How to setup gdb and Eclipse to debug C++ files on macOS Sierra

Using gdb debugger on macOS is no longer straightforward since Xcode stopped using it and replaced it with lldb. On macOS Sierra, there are several steps to follow to make it work.

Install gdb

The easiest way to install gdb is by using Homebrew: “the missing package manager for macOS”. If you don’t have it installed, open your Terminal prompt and write this command:

/usr/bin/ruby -e "$(curl -fsSL https://raw.githubusercontent.com/Homebrew/install/master/install)"

Once you have Homebrew installed, you can run:

brew install gdb

Now check gdb installation by running:

gdb --version

Take note of the version: you’ll need it later. In my case, it is 8.0.1.

Generate a certificate

Installing gdb is not enough. If you try debugging a file, you’ll get an error since the Darwin kernel doesn’t allow gdb to control another process without having special rights. For security reasons, this is the default behaviour.

To give gdb those permissions, you need to generate a certificate.

  1. Launch Keychain Access application: Applications > Utilities > Keychain Access.
  2. From the Keychains list on the left, right-click on the System item and select Unlock Keychain “System”.
  3. Go to Keychain Access > Certificate Assistant > Create a Certificate.
  4. Choose a name (e.g. gdb-cert).
  5. Set Identity Type to Self Signed Root.
  6. Set Certificate Type to Code Signing.
  7. Check the Let me override defaults checkbox.

At this point, you can go on with the installation process until you get the Specify a Location For The Certificate dialogue box. Here you need to set Keychain to System. Finally, you can click on Create button.

After these steps, you can see the new certificate under System keychains. From the contextual menu of the newly created certificate (right-click on it) select the Get info option. In the dialogue box expand the Trust item and set Code signing to Always Trust.

Then, from the Keychains list on the left, right-click on the System item and select Lock Keychain “System”.

Finally, reboot your system.

Sign the certificate for gdb

It’s time to sign the certificate. Open your Terminal prompt and run:

codesign -s gdb-cert gdbPath

where gdb-cert is the name of your certificate and gdbPath is the full path to your gdb binary file. If you have installed gdb as explained before (using Homebrew), the path should be: /usr/local/Cellar/gdb/version/bin/gdb (replace version with the actual version of your gdb installation, e.g. 8.0.1).

Create a gdb command file

You need this step if you’re on macOS Sierra (in previous versions it shouldn’t be necessary).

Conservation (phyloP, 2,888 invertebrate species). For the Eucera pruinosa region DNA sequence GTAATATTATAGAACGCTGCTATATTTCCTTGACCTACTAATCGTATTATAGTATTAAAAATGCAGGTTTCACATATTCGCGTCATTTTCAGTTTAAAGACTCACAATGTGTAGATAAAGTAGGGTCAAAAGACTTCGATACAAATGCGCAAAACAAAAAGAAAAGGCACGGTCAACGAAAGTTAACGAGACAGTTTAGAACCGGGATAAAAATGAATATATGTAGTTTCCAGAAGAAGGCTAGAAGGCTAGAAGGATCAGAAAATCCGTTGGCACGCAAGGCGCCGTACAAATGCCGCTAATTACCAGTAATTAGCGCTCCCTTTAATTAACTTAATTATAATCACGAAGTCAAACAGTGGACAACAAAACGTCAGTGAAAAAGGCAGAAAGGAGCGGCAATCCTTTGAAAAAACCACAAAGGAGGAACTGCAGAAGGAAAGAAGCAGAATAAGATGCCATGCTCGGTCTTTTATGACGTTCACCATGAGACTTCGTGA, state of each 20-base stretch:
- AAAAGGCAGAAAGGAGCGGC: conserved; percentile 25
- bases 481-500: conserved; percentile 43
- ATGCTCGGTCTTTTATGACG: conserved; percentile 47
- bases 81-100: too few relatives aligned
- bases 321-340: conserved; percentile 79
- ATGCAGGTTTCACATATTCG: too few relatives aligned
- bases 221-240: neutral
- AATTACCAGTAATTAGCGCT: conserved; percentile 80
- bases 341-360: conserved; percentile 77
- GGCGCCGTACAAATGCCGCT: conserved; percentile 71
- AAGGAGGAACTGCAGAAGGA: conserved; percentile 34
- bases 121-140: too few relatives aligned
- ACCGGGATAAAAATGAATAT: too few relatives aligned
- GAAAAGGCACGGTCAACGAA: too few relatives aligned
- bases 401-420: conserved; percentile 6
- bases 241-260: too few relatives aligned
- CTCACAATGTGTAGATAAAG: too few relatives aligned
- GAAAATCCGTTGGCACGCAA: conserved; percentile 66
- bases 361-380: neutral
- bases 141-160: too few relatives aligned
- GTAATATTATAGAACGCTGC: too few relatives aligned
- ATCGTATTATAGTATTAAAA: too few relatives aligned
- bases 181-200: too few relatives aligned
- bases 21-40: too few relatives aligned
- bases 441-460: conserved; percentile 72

In the home directory, create a new file called .gdbinit and write the following command in it: set startup-with-shell off.

set startup-with-shell off
view raw .gdbinit hosted with ❤ by GitHub

Now you can use gdb for debugging files on your Mac. If you use Eclipse, follow the next step.

Set Eclipse for using gdb

If you want to use gdb inside Eclipse (Oxygen, Neon), you need to set some options:

  1. Go to Run > Debug Configurations…
  2. Select a launch configuration from the list on the left (e.g. C/C++ Application)
  3. Open the Debugger tab from the menu on the right
  4. Set GDB debugger to the full path of your gdb binary file (the same used for signing the certificate)
  5. Set GDB command file to the full path of your .gdbinit file (it should be /Users/yourname/.gdbinit, where yourname is your username)
  6. Click on the Apply button.

Eclipse window for debug configurations

In case you are using an older version of Eclipse (Mars or previous), these are the steps to follow:

  1. Go to Eclipse > Preferences
  2. From the left menu select C/C++ > Debug > GDB
  3. Set GDB debugger to the full path of your gdb binary file (the same used for signing the certificate)
  4. Set GDB command file to the full path of your .gdbinit file (it should be /Users/yourname/.gdbinit, where yourname is your username)
  5. Click on the Apply button.

Now, you can debug files from inside Eclipse using gdb.

Resources

7 Replies to “How to setup gdb and Eclipse to debug C++ files on macOS Sierra”

  1. Do you have similar instructions for Mac OS 10.12.6? After I followed all your instructions here, gdb works okay on command line. However, when I run from eclipse, gdb complains that the work folder does not exist.
    : : No such file or directory.
    .gdbinit: No such file or directory.

    1. Hi, thanks for asking. I checked the process described in this article on macOS 10.12.6 and using both the two latest versions of Eclipse (Oxygen 1 and Neon 3). The sequence of steps to access the Eclipse debug configurations are slightly different (I updated this tutorial accordingly), but none that could have caused your problem.

      Have you verified that the .gdbinit file is actually in the path you set inside the Eclipse configurations? To do that, open a Terminal prompt, go to the home directory with

      cd ~

      (if you created the file inside this directory) and run the command

      ls -a .gdbinit

      If you get a result, the file does exist, otherwise you may have created it inside another directory.

      After this check, let me know if you still have problems with Eclipse.

  2. Make sure you UNLOCK system keychain before starting certificate assistant – this solved the problem I was getting wrt error code

    1. Good point, thanks for sharing! I updated the tutorial with a further step to unlock the System keychain before launching the Certificate Assistant and a step to lock it again after completing the process. Thank you for pointing that out!

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